Today, I’m thinking about David. He came to our synagogue occasionally, on Shabbat. He was quiet and a bit odd. Our interactions had a ritualized pattern. First, he would compliment me, saying, “You’re beautiful inside and out.” Next, he would ask for what he wanted. Lunch. A Safeway gift certificate. Or an opportunity to tell his story. After I gave him what he wanted, he would thank me by reciting an original poem.
David was a residential school survivor. A Jewish family had adopted him. The family, he said, was good to him. He still used their last name. As a young adult, he did seasonal outdoor work in the north. But a piece of heavy equipment cut through his abdomen. He healed slowly. Chronic pain haunted him. Sometimes it would weaken him. He’d be hospitalized for days or weeks. He couldn’t work. No family or community was left to support him. So, he never had enough money.
One Shabbat, a backpack went missing. Next week, a wallet. I suspected David. So, I told him directly. He didn’t confess, deny, protest, or explain. But it never happened again. He was always welcome in the sanctuary. We’d bring him lunch and sit with him. Of course, he was hungry. For food, conversation, and the safety of a Jewish family.
Indigenous-Canadian reconciliation is complex. Courts, commissions, churches, corporations, and ordinary citizens are involved. Our welcome of David was a small contribution. Of course, most Canadian Jews don’t have a settler lineage. We came as refugees, fleeing antisemitism, pogroms and death camps. But when we became Canadian, we adopted Canada’s past and future as our own. Thus, with acts of reconciliation, we say: we atone for our ancestors, and create a better future for our children.
We follow the prophet Malachi, who says: Elijah the prophet will turn the hearts of the parents towards the children and the hearts of the children towards the parents – lest I destroy the land (Mal. 3:24).
What did Malachi mean in his own time? No one is sure. Malachi’s name simply means “my messenger.” It’s probably a stage name. His book has no time stamp. Scholars tentatively place him in Jerusalem’s small, struggling post-exilic community in the 5th century BCE. But, we don’t really know who Malachi was. Or why he used the image of Elijah – an angry, divisive prophet – as a peace metaphor. So we’re left with a timeless oracle. And we are fully empowered to spin our own interpretations.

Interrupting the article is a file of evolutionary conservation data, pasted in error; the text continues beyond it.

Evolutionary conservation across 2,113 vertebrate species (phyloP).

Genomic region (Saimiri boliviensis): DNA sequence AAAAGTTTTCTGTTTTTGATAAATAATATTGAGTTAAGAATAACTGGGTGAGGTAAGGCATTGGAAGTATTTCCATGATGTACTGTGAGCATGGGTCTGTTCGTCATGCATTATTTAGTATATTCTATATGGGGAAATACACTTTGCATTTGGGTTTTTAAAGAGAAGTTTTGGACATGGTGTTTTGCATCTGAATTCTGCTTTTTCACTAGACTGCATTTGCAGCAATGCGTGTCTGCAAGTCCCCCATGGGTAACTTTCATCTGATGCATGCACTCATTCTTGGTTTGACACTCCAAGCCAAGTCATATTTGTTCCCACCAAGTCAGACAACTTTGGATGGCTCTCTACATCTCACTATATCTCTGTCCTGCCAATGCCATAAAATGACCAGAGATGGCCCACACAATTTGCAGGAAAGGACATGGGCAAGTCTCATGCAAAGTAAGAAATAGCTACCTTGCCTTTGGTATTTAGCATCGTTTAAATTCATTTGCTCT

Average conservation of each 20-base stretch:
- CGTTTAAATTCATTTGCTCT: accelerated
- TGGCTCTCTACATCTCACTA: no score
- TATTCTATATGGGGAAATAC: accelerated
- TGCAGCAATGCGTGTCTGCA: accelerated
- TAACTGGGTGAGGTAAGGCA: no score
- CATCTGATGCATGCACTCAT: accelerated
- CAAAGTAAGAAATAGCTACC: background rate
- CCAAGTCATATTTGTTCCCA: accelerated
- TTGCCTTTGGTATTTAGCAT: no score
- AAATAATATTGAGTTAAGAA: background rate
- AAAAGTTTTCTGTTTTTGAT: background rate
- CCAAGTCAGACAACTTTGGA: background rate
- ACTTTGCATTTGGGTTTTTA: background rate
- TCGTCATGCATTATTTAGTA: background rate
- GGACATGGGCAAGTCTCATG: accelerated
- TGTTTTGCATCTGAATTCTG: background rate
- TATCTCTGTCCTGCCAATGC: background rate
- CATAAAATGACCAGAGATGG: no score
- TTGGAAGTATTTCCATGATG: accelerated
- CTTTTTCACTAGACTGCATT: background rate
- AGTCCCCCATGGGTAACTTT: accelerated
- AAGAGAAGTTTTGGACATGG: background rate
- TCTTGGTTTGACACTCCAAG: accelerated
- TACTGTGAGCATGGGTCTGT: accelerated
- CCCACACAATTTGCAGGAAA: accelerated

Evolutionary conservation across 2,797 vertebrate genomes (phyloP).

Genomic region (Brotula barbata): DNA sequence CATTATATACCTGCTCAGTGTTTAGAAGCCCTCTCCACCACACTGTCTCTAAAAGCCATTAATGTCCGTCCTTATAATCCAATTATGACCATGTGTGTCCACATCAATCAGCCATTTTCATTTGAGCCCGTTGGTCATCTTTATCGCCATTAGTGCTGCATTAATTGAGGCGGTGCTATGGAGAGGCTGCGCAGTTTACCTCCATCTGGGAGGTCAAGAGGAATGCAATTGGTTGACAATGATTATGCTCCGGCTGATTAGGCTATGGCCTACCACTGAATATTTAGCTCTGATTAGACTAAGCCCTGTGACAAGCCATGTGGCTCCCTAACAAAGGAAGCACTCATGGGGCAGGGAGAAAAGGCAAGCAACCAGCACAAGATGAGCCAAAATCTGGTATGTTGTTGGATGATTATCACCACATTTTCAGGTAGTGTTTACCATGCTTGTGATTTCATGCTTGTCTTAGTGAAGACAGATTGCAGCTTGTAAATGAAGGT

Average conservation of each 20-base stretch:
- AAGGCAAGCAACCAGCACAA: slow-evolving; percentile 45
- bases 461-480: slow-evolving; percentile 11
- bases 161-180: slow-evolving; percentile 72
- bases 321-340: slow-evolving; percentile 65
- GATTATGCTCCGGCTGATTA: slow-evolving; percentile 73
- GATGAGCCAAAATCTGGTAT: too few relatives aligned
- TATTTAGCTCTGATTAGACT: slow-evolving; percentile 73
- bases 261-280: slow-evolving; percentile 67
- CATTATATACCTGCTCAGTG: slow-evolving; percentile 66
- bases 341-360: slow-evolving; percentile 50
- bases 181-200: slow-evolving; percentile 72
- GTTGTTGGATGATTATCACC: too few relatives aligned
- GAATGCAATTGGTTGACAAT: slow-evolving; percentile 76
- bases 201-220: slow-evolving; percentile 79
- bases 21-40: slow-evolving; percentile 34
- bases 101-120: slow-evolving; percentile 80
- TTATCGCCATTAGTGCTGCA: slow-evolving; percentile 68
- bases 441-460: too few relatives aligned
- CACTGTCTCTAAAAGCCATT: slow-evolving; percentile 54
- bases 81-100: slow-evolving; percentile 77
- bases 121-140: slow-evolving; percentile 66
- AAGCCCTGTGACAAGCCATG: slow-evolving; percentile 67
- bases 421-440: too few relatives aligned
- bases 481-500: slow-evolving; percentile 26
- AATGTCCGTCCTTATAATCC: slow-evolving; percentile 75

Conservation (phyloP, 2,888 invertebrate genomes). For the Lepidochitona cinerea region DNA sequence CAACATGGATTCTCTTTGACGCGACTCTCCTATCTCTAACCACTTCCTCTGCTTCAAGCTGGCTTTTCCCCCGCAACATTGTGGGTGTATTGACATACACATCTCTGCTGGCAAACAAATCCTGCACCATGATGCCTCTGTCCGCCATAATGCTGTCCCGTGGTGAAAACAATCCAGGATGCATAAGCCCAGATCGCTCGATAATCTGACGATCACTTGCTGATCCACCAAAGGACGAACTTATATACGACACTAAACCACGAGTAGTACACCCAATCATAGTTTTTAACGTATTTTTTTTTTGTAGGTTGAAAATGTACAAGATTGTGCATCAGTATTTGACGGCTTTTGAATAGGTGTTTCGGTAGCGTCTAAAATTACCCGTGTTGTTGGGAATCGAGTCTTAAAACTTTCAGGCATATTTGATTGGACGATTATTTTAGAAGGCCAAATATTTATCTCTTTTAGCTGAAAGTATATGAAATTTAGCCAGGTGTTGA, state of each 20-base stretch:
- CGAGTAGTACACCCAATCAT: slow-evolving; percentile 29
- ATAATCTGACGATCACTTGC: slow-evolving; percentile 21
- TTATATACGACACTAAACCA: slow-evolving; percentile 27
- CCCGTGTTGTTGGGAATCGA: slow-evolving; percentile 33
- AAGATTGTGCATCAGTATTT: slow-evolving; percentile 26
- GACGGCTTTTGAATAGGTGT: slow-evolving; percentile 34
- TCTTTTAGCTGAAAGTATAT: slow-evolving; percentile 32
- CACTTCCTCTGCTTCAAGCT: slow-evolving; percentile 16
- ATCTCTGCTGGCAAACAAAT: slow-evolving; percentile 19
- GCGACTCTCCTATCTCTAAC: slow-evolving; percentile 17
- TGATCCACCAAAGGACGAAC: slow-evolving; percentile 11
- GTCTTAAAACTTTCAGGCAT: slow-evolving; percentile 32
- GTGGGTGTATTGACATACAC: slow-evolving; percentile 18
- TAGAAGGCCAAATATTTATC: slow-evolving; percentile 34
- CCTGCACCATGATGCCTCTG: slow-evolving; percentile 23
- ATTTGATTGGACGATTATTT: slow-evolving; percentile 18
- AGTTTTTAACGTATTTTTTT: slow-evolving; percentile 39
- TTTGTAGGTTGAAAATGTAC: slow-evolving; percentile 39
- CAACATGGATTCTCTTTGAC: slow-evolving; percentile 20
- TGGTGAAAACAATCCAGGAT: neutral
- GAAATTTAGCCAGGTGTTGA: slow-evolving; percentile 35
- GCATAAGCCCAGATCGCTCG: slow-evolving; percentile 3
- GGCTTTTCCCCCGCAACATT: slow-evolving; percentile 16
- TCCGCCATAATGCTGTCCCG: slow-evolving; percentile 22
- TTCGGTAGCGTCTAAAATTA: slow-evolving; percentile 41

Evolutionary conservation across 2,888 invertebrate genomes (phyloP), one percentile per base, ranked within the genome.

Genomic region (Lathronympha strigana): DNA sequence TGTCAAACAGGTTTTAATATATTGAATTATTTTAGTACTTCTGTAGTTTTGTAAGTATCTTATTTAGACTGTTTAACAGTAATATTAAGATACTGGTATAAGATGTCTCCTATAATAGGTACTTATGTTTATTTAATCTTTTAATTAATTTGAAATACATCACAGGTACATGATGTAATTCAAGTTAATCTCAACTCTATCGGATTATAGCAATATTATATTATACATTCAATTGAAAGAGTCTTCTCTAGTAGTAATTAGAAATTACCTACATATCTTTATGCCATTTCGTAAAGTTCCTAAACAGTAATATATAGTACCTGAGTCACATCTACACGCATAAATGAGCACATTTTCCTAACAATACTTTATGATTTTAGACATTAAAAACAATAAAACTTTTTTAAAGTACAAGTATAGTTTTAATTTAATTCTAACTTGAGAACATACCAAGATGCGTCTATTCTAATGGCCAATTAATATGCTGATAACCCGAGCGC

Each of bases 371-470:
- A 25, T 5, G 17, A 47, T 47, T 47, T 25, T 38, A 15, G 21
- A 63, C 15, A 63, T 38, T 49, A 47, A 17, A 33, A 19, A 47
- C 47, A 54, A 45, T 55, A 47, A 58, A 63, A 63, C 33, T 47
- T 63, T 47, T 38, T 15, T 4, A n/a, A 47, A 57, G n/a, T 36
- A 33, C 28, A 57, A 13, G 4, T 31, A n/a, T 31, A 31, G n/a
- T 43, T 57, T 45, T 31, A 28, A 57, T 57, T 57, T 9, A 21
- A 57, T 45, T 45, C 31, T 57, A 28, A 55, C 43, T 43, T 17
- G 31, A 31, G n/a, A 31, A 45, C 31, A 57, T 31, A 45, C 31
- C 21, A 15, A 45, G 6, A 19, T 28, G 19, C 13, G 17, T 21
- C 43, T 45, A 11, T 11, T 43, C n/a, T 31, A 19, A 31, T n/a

Malachi’s oracles drop us into a timeless dialogue. God says: “Return to me!” People ask: “How should we return?” God says, “You have been robbing me.” People ask, “How have we robbed you?” God says, “You’ve spoken badly of me.” People ask, “What did we say?”
So God explains it all. I told you to support the poor, the widows, the immigrants. Pay your day-laborers fairly and quickly. But you don’t. And that’s how you rob me. You look at people made wealthy by greed. And you call them “successful.” You look up to arrogant, self-absorbed celebrities. And you say you’d like to be “happy” as they are. You praise role models who ignore my teachings. That’s how you speak badly of me. Do you want to return? Do you want my blessing? Feed the hungry. Learn to tell the difference between the righteous and the wicked. Do not aspire to be like the wicked.
Malachi’s people aren’t malicious. God does not accuse them of violence. But they are clueless. They live in a world of structural violence. Invisible privilege. Casual exploitation. A world that is slowly destroying itself. But covers its reality with false history, glitter, and values. Does this sound familiar? This is how many Indigenous people experience Canada. How they experience “us,” who have embraced Canada.
It hurts to be seen so negatively by others. To be a target of angry and bitter words. Like the nasty, accusing words the prophet Elijah himself often spoke. We’d prefer to be invited, gently, into a guilt-free healing process. After all, we are not malicious. We simply drifted, ignorantly, into worshipping idols. But you can’t always get what you want. Instead, Elijah himself has called us to turn our hearts.
What does God want to see us offer here? What we offered in the “days of old,” Malachi says (3:4). Not back in the fictional “golden age” of humanity. But, as our sages say, in the days of Abel, Noah, Moses, and Solomon. Abel’s people found murder shocking. Noah was not sucked in to his society’s values. Around Moses, people felt remorse and repented of sin. Solomon’s wealth was balanced by spiritual wisdom and desire.
This translates so easily into acts of reconciliation. Be shocked by murder. Insist on full investigation into murdered and missing Indigenous women. Don’t be sucked into your society’s values. Think outside the box of corporate greed and explore energy policies that don’t exploit Indigenous lands. Feel remorse and repent. Accept your feelings of remorse for actions of the ancestors you adopted, and don’t reject the messengers. Balance wealth with spiritual wisdom. Look towards Indigenous elders for spiritual wisdom, and learn from the personal stories that Indigenous people tell.
Intergenerational trauma is real. And it can be healed. That’s a key message of the Passover Seder. Each of us should feel as though we personally were liberated from slavery to freedom. Don’t we want the same for our Indigenous Canadian brothers and sisters?
All My Relations.
Malachi 3:4-3:24 is the traditional Jewish reading for the Shabbat before Passover — known as Shabbat HaGadol, the Great Sabbath.